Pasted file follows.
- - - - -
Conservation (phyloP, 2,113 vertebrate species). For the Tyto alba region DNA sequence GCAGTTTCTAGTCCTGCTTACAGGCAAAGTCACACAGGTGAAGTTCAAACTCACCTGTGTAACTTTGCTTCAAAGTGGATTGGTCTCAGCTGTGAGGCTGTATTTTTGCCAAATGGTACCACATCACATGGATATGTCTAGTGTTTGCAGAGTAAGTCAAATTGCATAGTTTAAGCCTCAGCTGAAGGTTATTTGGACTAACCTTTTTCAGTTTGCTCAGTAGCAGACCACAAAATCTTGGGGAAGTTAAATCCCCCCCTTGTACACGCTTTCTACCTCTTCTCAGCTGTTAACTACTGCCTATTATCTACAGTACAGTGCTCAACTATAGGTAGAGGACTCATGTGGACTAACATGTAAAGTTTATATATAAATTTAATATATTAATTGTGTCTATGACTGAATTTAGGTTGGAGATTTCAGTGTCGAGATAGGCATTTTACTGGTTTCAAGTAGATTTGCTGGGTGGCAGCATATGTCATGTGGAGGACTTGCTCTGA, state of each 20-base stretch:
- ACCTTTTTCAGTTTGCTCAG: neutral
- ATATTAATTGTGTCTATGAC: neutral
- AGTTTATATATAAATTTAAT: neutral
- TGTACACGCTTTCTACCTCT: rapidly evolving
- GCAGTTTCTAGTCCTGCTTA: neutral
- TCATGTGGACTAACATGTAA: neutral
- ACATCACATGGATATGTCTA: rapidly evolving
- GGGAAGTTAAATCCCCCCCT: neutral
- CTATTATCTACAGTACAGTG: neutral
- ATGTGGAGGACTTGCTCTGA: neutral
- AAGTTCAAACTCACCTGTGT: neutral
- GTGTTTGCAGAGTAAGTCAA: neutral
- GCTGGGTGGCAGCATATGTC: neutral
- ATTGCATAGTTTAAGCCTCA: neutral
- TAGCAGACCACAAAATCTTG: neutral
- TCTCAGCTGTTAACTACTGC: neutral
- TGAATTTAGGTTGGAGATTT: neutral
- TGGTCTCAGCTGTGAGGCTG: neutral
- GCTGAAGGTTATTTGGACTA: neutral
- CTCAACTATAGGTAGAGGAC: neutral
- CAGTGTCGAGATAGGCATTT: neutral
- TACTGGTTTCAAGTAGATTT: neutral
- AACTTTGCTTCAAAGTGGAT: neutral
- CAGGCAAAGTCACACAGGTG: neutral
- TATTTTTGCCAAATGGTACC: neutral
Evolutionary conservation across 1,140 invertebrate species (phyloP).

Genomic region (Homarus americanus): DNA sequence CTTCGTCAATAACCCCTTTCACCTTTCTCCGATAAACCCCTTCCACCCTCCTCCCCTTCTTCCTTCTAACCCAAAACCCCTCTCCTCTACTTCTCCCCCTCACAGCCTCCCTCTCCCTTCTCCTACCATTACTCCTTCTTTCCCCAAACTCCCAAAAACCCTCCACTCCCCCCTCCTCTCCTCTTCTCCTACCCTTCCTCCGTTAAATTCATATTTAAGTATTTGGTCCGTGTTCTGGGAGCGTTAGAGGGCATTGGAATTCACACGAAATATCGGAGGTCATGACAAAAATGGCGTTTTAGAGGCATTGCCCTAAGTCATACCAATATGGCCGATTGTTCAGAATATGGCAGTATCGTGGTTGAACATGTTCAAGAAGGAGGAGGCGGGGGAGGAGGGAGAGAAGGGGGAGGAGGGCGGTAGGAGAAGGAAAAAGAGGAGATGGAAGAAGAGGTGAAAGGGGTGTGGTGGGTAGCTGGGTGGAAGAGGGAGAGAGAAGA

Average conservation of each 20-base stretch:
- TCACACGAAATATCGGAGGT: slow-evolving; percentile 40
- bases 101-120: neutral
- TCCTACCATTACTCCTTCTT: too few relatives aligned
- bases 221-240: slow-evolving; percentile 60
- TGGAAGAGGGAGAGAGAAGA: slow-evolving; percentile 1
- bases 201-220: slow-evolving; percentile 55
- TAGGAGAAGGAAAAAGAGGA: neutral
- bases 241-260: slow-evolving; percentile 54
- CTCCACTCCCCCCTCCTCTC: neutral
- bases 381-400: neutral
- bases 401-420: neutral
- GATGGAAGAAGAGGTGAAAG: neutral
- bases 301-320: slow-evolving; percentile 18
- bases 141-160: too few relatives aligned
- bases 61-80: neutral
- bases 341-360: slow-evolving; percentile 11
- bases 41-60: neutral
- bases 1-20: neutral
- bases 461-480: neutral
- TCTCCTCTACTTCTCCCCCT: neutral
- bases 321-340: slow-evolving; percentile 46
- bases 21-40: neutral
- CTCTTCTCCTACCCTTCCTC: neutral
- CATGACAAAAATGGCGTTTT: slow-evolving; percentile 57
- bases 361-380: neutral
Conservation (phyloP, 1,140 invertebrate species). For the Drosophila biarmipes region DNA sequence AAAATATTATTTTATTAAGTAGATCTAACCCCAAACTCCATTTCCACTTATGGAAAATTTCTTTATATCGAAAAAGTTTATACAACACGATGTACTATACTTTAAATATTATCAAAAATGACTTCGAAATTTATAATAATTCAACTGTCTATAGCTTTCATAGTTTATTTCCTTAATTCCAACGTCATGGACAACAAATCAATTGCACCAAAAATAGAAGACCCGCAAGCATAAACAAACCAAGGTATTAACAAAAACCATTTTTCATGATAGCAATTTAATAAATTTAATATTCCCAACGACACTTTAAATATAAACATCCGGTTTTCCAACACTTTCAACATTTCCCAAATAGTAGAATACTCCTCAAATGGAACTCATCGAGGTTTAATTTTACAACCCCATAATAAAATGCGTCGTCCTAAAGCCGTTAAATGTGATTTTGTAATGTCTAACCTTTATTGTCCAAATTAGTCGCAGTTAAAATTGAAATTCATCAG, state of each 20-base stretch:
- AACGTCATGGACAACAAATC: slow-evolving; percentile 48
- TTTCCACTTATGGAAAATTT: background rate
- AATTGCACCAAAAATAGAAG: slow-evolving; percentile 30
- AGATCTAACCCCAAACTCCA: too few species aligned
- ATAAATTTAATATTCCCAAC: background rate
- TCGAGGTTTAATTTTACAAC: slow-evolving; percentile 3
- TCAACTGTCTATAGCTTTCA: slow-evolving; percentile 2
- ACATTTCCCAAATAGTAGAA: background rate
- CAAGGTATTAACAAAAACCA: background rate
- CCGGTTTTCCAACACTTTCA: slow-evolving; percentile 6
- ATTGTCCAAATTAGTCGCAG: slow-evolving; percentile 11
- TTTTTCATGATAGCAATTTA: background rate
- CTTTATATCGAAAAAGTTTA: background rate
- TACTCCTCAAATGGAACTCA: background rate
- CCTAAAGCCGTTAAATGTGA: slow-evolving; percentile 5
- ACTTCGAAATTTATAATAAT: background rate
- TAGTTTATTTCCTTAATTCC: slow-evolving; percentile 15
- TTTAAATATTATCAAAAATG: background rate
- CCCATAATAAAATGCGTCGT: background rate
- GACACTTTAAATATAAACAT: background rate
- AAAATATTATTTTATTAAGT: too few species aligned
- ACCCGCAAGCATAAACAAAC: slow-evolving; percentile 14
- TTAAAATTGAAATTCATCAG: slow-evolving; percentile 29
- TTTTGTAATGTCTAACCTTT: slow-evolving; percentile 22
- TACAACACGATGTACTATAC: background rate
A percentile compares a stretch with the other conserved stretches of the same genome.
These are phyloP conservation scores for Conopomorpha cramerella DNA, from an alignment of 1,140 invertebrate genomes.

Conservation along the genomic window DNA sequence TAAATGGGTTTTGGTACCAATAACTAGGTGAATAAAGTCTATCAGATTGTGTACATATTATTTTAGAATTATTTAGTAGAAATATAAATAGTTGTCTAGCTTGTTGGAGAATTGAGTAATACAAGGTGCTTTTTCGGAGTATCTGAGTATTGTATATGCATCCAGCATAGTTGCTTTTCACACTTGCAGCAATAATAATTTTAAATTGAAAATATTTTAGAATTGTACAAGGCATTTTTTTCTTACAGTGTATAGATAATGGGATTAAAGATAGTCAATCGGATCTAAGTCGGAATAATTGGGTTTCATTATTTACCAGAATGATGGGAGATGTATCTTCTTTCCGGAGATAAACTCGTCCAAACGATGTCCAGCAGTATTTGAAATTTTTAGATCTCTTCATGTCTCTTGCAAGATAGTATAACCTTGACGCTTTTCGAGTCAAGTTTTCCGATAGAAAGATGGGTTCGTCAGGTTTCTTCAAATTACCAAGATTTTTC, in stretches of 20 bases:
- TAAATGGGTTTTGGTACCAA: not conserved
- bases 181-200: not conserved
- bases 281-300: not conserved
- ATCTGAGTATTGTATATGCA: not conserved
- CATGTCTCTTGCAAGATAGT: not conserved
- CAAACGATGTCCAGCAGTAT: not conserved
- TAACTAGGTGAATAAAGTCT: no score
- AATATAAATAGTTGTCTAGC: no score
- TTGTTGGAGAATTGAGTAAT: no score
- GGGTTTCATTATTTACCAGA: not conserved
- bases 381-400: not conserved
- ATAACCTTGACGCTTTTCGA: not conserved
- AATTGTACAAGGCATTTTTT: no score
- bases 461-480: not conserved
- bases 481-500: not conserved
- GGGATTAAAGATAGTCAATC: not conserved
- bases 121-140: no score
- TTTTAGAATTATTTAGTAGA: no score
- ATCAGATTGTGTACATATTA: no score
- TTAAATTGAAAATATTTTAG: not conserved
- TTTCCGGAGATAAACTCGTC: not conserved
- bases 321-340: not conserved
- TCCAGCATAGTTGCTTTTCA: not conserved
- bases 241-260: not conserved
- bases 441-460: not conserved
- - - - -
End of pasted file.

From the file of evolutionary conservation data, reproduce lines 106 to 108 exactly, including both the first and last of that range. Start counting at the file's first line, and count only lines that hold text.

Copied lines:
- TCCAGCATAGTTGCTTTTCA: not conserved
- bases 241-260: not conserved
- bases 441-460: not conserved